“What are—”

“I will make sure you listen to me. Listen and obey.” He planted a broad hand over the back of her neck, preventing her from trying to get away.

This isn’t happening! I’m not—surely I’m not—

She was still trying to convince herself that she was dreaming when his fingertips dug into her buttocks. She squealed and pushed her toes into the ground, hoping to leverage herself so she could escape.

“How dare—”

“You are my responsibility.” He forcefully rubbed her right ass cheek. “If I am to keep you alive, you must do what I tell you to.”

“No one said you had to—”

He slapped her left cheek, the sound like a drumbeat. “I cannot call myself a warrior if I do not do everything I am capable of to keep you safe.”

He was spanking her, delivering measured blows to her throbbing flesh. She didn’t know what to think, couldn’t think. Couldn’t begin to plan how to struggle.

Pain spread over her buttocks, ignited by the barrage of smacks Yahola was delivering. The longer he spanked her, the harder it was to remember she was a separate human being. At the same time—not that she wanted to admit it—she felt a kinship with the Seminole. He wasn’t punishing her simply to demonstrate his dominance. He needed her to absorb his lesson, to accept his dominance.

Finally, with her ass ablaze, the blows slowed and became less intense.

“I’m sorry,” she whispered. “I shouldn’t have—”

“No, you should have not.” He followed up his comment by running his hand between her ass cheeks and pressing against her rear opening. “You will not disobey again, will you?”

She sniffed. “No, I promise I won’t.”

“I hope I can believe you.”

She probably would have said something if his finger wasn’t against her puckered flesh. There was something incredibly controlling about what he was doing, as if he’d taken command of her entire body with the intimate touch. She shuddered and bit her lower lip as new sensations enveloped her.

“You are a gift and a responsibility,” he said. “As a warrior, I must accept everything you represent.”

She wasn’t certain she fully understood what he was saying and right now it didn’t matter. As for why he was treating her the way he was, all she could do was experience. Emotionally and physically done in, she sagged over his legs. He took hold of her shoulders and set her back on her feet.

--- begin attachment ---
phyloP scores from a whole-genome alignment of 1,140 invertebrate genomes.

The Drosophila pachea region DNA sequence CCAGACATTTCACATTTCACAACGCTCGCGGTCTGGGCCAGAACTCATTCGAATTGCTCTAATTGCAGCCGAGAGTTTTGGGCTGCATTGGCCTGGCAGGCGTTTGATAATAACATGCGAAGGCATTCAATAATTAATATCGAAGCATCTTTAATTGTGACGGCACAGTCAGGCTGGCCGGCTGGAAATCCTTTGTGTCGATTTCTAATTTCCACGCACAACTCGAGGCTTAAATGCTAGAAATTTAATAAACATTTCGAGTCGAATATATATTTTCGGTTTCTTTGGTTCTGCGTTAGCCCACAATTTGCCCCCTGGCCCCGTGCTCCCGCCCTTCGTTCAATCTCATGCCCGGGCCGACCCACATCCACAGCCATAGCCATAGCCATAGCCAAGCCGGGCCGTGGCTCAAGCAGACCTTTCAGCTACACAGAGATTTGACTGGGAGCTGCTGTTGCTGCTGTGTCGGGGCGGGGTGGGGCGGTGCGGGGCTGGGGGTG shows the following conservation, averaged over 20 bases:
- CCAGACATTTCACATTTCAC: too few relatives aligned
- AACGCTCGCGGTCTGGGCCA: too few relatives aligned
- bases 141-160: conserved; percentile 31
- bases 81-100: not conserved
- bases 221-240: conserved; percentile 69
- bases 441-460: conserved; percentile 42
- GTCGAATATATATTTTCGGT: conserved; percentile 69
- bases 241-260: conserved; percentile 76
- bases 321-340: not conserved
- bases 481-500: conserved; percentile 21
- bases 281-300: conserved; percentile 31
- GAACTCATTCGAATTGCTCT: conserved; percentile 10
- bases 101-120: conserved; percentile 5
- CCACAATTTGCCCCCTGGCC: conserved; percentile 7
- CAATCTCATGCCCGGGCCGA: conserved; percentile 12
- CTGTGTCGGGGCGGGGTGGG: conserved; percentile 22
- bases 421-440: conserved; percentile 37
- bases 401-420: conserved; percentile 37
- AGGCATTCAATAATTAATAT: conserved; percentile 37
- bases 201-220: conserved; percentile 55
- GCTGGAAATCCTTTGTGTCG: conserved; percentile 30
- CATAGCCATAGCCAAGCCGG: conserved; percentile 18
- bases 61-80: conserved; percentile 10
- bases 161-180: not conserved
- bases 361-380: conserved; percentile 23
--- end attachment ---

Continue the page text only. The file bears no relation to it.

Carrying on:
Blinking repeatedly, she forced herself to look at him. As much as she longed to massage her aching ass, she settled for clasping her hands.

He studied her for a long time. She considered covering herself, but given everything that had transpired between them, what did it matter? Finally, still saying nothing, he stood and walked over to where he’d left the deer carcass.

An image flashed through her mind. She saw him stalking the deer much as her family’s cats stalked mice and birds. Yahola’s muscles moved like oil over his frame, everything working perfectly. His eyes missed nothing while his ears caught the smallest insect sound. He became a predator, a killer. Masterful.

“You used your spear to kill it?” she asked.


“How? Deer run at the slightest sound. They—”

“This one did not.” His tone was sober. “My first task was to retrieve my knife and shoes. Once I had done that, I started hunting. When I came upon the deer, it was staring up into a tree, quivering, its eyes wide and mouth open, terrified.”

“Of you?”

Yahola shook his head. “He did not know of me until it was too late. Something else had claimed its attention.”

“Could it have been a panther?”

Yahola’s gaze held hers. “I was intent on making my spear throw true. The deer traveled a short distance before it fell. There was no reason for me to return to the tree. I wanted to get back to you as soon as possible.”

Only she’d made that more complicated than he’d expected, something else she might have to apologize for.

“Can we go back to your shelter?” She hoped she wouldn’t have to admit she didn’t know where it was.

“Yes. There is a pool of rainwater a short distance from my place, which is why I selected that spot for my chickee.” His gaze slid to her interlocked hands. “I will let you go there while I prepare the carcass for cooking.”

“You trust me to—”

“To stay there, yes. You have learned your lesson. I will join you. It is a peaceful place, perfect for someone who needs time alone with her thoughts.”

“I do need…”

“There are no alligators in the pond and I have not seen panther or bear tracks. I will be so close that I will hear if you call out. The water is clear, perfect for drinking and getting clean.”

“Clean.” She ran her fingers through her tangled hair. “That sounds wonderful.” Nearly as good as some alone time.